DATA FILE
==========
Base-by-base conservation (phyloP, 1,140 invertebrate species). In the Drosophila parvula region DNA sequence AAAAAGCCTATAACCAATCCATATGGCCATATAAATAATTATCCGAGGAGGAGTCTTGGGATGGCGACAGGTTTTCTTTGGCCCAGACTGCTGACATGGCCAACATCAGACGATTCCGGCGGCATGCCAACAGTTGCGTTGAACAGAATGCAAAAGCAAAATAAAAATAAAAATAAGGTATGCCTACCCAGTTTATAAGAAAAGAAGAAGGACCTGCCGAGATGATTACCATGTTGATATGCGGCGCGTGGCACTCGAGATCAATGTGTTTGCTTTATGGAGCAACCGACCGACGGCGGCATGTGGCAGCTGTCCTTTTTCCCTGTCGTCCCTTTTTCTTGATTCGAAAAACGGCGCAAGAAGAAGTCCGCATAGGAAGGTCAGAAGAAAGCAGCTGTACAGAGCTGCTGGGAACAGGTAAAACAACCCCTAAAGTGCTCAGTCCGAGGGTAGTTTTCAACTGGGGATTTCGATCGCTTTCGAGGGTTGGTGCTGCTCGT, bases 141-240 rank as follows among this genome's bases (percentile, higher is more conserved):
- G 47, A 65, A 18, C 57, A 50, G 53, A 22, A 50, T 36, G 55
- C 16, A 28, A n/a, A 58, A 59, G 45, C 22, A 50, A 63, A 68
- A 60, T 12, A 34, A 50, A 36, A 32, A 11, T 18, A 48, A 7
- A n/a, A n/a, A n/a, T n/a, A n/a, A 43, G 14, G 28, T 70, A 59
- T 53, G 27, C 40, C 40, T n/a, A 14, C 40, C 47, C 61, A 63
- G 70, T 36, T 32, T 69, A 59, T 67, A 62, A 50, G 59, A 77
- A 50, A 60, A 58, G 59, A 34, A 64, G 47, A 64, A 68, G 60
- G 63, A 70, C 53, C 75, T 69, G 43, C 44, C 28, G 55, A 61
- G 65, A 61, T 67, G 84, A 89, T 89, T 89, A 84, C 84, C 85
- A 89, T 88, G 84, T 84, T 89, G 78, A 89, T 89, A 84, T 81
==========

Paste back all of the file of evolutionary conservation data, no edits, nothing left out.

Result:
Base-by-base conservation (phyloP, 1,140 invertebrate species). In the Drosophila parvula region DNA sequence AAAAAGCCTATAACCAATCCATATGGCCATATAAATAATTATCCGAGGAGGAGTCTTGGGATGGCGACAGGTTTTCTTTGGCCCAGACTGCTGACATGGCCAACATCAGACGATTCCGGCGGCATGCCAACAGTTGCGTTGAACAGAATGCAAAAGCAAAATAAAAATAAAAATAAGGTATGCCTACCCAGTTTATAAGAAAAGAAGAAGGACCTGCCGAGATGATTACCATGTTGATATGCGGCGCGTGGCACTCGAGATCAATGTGTTTGCTTTATGGAGCAACCGACCGACGGCGGCATGTGGCAGCTGTCCTTTTTCCCTGTCGTCCCTTTTTCTTGATTCGAAAAACGGCGCAAGAAGAAGTCCGCATAGGAAGGTCAGAAGAAAGCAGCTGTACAGAGCTGCTGGGAACAGGTAAAACAACCCCTAAAGTGCTCAGTCCGAGGGTAGTTTTCAACTGGGGATTTCGATCGCTTTCGAGGGTTGGTGCTGCTCGT, bases 141-240 rank as follows among this genome's bases (percentile, higher is more conserved):
- G 47, A 65, A 18, C 57, A 50, G 53, A 22, A 50, T 36, G 55
- C 16, A 28, A n/a, A 58, A 59, G 45, C 22, A 50, A 63, A 68
- A 60, T 12, A 34, A 50, A 36, A 32, A 11, T 18, A 48, A 7
- A n/a, A n/a, A n/a, T n/a, A n/a, A 43, G 14, G 28, T 70, A 59
- T 53, G 27, C 40, C 40, T n/a, A 14, C 40, C 47, C 61, A 63
- G 70, T 36, T 32, T 69, A 59, T 67, A 62, A 50, G 59, A 77
- A 50, A 60, A 58, G 59, A 34, A 64, G 47, A 64, A 68, G 60
- G 63, A 70, C 53, C 75, T 69, G 43, C 44, C 28, G 55, A 61
- G 65, A 61, T 67, G 84, A 89, T 89, T 89, A 84, C 84, C 85
- A 89, T 88, G 84, T 84, T 89, G 78, A 89, T 89, A 84, T 81